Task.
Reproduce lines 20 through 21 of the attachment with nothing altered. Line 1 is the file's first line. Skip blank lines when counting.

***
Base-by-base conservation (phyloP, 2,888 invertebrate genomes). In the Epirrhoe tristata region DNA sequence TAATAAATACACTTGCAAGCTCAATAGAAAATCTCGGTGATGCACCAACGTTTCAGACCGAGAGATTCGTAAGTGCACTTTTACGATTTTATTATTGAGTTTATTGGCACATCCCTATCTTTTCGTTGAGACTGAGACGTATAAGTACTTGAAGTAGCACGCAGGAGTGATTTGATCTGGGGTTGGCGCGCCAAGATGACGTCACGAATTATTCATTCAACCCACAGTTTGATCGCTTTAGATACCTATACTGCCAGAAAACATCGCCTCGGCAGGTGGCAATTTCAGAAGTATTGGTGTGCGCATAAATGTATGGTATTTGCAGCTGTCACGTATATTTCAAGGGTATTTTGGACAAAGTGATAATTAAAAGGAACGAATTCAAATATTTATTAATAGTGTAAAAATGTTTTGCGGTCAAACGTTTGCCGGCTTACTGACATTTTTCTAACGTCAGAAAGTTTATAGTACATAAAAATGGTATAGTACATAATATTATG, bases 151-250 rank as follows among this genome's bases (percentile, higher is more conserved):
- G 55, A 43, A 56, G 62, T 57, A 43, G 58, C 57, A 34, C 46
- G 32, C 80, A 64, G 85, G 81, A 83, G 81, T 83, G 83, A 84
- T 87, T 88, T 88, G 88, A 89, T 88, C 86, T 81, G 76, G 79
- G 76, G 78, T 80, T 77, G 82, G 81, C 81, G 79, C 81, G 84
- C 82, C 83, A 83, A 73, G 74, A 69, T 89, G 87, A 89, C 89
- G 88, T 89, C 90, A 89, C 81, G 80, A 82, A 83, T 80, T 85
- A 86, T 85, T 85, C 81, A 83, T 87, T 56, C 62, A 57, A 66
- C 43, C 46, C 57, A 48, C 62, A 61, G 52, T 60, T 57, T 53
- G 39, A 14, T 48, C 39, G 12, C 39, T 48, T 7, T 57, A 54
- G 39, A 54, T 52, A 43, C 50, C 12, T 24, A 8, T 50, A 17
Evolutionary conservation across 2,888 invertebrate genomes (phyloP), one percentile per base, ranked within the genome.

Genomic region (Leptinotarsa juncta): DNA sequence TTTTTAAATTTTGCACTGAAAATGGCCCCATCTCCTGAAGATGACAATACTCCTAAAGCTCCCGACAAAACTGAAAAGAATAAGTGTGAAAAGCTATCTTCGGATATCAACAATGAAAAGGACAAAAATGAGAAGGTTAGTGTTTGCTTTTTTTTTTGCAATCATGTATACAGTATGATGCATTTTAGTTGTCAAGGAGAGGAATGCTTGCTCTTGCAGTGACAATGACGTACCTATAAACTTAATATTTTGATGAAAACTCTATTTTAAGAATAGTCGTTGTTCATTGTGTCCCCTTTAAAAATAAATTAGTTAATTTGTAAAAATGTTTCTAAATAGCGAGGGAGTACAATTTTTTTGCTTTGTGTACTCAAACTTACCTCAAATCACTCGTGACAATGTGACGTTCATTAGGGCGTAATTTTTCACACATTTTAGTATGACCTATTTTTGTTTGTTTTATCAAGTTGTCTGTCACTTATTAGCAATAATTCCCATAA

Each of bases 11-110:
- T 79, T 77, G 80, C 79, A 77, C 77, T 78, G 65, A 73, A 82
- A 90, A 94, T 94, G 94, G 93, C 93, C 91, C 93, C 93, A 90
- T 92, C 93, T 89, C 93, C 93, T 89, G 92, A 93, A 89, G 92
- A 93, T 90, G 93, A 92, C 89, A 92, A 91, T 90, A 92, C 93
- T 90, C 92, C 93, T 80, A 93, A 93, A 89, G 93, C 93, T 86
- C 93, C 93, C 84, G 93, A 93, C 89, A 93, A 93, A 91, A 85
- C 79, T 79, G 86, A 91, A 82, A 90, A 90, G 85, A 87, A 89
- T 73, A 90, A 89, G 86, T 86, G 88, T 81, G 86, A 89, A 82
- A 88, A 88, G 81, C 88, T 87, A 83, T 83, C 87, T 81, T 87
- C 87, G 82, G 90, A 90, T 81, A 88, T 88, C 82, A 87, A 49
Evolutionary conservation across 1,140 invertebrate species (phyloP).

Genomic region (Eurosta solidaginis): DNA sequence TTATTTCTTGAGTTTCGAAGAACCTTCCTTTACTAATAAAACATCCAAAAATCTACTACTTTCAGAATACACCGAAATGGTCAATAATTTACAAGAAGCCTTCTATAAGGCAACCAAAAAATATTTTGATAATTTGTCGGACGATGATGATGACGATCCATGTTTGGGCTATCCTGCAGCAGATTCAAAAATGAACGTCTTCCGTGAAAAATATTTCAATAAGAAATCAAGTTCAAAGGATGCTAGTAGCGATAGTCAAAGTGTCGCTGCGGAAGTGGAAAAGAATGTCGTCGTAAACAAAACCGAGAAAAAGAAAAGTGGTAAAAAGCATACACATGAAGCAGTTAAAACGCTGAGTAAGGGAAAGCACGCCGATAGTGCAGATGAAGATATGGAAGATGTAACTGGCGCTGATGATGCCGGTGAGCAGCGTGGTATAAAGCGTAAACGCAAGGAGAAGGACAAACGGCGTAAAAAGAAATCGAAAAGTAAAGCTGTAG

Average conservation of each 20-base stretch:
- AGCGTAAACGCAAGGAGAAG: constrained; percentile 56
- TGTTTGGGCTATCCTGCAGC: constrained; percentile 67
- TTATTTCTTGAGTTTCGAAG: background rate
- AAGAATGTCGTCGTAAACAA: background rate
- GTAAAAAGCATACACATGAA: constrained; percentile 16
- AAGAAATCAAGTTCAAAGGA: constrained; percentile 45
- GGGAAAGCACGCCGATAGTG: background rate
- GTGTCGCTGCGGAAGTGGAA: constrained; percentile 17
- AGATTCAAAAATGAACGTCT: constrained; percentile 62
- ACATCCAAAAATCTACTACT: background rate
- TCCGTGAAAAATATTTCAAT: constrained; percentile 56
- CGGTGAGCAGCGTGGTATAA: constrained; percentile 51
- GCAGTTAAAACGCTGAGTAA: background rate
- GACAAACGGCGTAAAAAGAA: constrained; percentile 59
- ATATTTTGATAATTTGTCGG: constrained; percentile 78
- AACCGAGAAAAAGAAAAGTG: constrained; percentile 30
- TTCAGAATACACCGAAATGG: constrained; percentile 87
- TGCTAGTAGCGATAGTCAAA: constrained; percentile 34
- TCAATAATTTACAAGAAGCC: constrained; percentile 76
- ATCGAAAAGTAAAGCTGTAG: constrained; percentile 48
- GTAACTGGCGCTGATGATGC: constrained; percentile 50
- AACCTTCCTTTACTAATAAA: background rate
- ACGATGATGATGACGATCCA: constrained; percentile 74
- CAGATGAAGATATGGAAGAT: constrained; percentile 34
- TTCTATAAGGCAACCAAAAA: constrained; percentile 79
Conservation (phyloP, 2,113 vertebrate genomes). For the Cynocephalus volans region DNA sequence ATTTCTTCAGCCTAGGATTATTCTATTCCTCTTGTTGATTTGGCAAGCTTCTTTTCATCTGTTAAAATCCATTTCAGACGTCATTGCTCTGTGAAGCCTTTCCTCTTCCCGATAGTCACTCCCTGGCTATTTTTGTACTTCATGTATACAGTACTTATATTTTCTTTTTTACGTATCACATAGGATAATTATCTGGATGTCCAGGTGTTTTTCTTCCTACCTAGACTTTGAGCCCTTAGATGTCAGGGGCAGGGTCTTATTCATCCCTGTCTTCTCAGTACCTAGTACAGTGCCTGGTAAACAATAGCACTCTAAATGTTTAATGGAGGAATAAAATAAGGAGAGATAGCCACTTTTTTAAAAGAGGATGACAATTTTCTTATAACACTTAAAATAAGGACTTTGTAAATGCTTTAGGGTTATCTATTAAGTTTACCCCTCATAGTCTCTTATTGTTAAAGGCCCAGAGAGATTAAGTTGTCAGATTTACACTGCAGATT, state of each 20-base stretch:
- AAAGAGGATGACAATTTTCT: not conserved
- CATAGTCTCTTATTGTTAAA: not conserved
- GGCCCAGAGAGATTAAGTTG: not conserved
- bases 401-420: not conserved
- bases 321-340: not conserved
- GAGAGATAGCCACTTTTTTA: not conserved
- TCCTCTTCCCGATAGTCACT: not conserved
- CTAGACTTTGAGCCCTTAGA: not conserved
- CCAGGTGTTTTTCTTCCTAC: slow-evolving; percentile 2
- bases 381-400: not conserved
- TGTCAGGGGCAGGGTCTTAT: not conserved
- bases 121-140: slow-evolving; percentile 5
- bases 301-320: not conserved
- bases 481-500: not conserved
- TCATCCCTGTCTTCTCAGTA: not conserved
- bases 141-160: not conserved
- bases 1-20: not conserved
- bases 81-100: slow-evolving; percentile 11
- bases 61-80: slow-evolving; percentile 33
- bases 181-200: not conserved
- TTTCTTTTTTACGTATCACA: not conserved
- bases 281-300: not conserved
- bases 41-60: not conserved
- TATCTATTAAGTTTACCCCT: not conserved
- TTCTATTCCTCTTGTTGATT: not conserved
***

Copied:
- C 93, C 93, C 84, G 93, A 93, C 89, A 93, A 93, A 91, A 85
- C 79, T 79, G 86, A 91, A 82, A 90, A 90, G 85, A 87, A 89